The Sushi King, Kenny Kunene Doesn’t Support The Idea Of “Girl Trips”

Socialite businessman Kenny Kunene doesn’t believe in the tin called women having a ladies ’ night out, more importantly if they’re married.

The controversial and self-proclaimed “blesser” of his own family made the comment  on Friday morning.

He was being interviewed to discuss finding love in your 40s.

He said there were predators in clubs, and he did not believe in women leaving for Dubai or other destinations under the pretence of girls “going out” for a certain period. His reason was that married women’s friends tend not to respect the sanctity of marriage.

These friends, according to him, are the ones take compromising pictures or videos recording their so-called-friends, only to post or share these pictures for selfish reasons.

The Sushi King said he trusted his young wife, Nonkululeko, however. He said he was always honest in reporting his movements to her as she was against “surprises”.

Admitting that he did not limit his wife’s movements, either, he said he did not believe in “this thing called girls’ night out”, right before Ntuli told him: “Kenny Kunene doesn’t believe in girls’ night out, because someone else might provide the sushi.”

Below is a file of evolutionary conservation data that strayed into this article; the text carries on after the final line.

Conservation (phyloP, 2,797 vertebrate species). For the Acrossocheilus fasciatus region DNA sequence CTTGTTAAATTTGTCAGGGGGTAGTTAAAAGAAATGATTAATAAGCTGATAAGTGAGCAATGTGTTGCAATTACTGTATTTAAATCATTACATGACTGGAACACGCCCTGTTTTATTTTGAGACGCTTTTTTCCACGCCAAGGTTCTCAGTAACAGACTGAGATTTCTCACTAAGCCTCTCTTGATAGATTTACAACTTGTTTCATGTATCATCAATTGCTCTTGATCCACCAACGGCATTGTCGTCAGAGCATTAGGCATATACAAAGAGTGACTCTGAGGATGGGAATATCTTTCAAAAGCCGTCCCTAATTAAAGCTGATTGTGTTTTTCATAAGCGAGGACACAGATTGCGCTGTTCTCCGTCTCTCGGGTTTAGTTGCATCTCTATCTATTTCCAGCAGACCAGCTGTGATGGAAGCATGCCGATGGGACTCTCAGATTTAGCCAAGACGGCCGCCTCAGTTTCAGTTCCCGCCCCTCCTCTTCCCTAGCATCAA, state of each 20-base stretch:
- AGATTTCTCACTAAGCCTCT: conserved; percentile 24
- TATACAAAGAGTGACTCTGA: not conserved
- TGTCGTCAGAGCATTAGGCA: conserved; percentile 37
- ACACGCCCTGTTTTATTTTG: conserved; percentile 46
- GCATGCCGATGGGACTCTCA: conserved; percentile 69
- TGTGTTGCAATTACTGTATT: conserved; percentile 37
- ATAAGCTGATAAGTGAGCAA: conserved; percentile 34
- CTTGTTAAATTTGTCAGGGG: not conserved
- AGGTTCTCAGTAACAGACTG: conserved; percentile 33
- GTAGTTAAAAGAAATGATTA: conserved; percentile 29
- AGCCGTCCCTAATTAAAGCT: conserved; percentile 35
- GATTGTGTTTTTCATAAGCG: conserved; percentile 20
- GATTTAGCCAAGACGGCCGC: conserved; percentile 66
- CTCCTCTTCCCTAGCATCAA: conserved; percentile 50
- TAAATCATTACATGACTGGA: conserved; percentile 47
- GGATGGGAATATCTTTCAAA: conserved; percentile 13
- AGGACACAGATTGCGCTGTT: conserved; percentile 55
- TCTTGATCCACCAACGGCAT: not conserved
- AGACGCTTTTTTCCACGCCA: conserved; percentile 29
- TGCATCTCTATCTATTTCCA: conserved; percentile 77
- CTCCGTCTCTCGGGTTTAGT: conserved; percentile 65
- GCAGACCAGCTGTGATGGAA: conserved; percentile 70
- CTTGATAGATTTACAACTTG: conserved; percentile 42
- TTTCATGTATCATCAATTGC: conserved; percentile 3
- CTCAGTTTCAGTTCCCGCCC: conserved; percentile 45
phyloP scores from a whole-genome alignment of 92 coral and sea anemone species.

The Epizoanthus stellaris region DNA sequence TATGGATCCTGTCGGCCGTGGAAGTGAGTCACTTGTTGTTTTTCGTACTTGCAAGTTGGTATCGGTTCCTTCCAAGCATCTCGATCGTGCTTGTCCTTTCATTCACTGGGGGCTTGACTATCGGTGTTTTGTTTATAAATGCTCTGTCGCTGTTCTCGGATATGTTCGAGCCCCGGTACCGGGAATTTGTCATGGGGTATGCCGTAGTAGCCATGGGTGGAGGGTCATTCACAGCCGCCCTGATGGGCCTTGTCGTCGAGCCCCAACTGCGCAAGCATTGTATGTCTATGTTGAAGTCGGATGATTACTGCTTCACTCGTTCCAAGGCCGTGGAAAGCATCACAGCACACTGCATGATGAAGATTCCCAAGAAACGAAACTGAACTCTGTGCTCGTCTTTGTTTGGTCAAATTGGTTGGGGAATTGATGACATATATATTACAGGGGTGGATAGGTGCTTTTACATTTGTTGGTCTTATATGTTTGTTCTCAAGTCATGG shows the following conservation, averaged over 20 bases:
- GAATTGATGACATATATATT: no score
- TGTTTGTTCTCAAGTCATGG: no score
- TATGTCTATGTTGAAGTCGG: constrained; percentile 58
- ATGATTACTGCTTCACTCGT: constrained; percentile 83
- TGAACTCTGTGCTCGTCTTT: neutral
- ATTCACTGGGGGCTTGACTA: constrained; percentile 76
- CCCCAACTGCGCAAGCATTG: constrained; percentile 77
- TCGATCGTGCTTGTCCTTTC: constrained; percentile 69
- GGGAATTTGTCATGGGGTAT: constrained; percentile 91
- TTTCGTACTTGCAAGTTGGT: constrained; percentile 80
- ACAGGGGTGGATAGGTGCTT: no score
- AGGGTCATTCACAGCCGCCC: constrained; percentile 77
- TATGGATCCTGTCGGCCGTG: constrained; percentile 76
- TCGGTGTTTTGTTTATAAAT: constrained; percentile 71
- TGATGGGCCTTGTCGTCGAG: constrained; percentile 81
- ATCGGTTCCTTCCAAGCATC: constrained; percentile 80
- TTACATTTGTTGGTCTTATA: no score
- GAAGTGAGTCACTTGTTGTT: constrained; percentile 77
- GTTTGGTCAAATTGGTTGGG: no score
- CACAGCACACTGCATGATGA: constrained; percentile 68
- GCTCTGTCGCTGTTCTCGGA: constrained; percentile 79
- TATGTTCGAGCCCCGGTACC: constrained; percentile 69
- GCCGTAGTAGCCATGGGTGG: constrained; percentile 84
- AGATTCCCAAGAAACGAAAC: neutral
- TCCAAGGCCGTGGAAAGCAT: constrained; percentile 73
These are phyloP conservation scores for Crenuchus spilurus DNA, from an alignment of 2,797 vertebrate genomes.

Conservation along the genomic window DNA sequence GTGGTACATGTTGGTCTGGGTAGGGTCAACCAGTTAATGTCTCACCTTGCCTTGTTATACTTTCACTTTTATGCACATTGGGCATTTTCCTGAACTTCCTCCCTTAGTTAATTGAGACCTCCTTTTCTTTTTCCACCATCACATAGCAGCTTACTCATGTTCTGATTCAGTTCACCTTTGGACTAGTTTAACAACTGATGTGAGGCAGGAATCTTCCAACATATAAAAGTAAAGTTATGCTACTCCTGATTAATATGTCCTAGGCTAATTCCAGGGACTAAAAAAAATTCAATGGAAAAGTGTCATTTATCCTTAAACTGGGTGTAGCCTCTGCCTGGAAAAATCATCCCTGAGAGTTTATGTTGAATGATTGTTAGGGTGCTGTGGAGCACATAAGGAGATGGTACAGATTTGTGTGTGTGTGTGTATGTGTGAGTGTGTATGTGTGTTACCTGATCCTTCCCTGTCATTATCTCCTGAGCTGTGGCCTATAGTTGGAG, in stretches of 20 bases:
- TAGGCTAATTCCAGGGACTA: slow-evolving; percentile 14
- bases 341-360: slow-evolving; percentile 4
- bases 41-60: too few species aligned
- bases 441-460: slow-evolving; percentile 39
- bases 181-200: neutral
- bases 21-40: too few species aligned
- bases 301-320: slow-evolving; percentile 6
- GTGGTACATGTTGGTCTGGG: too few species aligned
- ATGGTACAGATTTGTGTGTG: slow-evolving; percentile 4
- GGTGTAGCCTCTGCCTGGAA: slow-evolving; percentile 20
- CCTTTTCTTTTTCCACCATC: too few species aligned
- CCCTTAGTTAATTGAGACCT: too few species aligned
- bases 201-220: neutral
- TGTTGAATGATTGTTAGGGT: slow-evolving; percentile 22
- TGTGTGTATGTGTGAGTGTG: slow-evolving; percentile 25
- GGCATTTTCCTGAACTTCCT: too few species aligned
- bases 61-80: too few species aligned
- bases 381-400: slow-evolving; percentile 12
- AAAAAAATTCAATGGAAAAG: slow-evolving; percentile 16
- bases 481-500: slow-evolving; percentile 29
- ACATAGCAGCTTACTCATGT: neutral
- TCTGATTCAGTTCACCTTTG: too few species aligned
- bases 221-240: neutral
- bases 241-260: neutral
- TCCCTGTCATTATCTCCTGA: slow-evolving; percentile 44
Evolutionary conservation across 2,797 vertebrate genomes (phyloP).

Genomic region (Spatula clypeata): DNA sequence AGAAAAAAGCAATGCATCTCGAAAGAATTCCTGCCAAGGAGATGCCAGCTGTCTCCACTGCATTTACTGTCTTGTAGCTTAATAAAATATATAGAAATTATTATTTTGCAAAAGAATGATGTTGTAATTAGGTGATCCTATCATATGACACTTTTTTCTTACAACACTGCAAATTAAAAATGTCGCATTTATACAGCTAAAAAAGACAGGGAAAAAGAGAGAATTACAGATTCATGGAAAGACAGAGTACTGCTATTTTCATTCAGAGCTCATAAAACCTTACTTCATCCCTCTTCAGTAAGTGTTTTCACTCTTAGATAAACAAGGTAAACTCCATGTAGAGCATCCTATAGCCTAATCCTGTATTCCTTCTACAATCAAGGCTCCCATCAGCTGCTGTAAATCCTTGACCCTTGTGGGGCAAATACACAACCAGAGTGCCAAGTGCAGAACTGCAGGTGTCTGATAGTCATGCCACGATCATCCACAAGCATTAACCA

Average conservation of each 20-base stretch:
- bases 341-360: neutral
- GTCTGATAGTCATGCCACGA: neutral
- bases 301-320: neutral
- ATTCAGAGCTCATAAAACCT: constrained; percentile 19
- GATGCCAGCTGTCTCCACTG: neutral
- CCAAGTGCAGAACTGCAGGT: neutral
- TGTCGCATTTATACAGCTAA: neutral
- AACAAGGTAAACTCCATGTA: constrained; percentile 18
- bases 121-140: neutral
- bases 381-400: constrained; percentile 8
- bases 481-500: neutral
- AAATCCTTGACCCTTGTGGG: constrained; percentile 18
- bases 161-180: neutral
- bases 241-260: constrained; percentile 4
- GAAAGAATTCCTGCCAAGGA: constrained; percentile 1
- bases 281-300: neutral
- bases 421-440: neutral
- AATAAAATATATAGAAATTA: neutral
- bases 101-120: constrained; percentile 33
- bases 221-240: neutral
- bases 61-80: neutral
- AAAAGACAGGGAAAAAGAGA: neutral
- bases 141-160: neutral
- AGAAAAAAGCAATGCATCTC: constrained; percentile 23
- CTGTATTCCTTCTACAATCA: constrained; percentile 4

Kunene has described his wife as a blessing in his life. He met her in 2012. He married her last year, when she was 22 and he 46.

In 2016, Kunene said he was changing his ways when it came to women.

He became highly critical of the blesser phenomenon, although he admitted he had once been a big part of it.

He said that it would be better to describe the trend as “pimps and prostitutes”, as what takes place is “the action of a prostitute”.

He explained that he had taken advantage of the fact that his young female targets came from poor backgrounds and were only too happy to be showered with gifts, taken on trips and booked into five-star hotels – in return for sex. Kunene famously told talk show host Noeleen Maholwana-Sangqu that he was dating 15 women at the same time.

He said on CheckPoint in 2016, on the topic of sugar daddies and “blessees”: “You are bringing people together on the basis of transactions. That is transactional sex. That [blesser site] must be closed. No black man pays a woman for companionship. They pay for sex.”

He offered an eccentric apology to the country: “I want to apologise to the women I have turned into prostitutes myself. I have used them, given them money, the good life, for one intention only: for their body.”


Written by How South Africa

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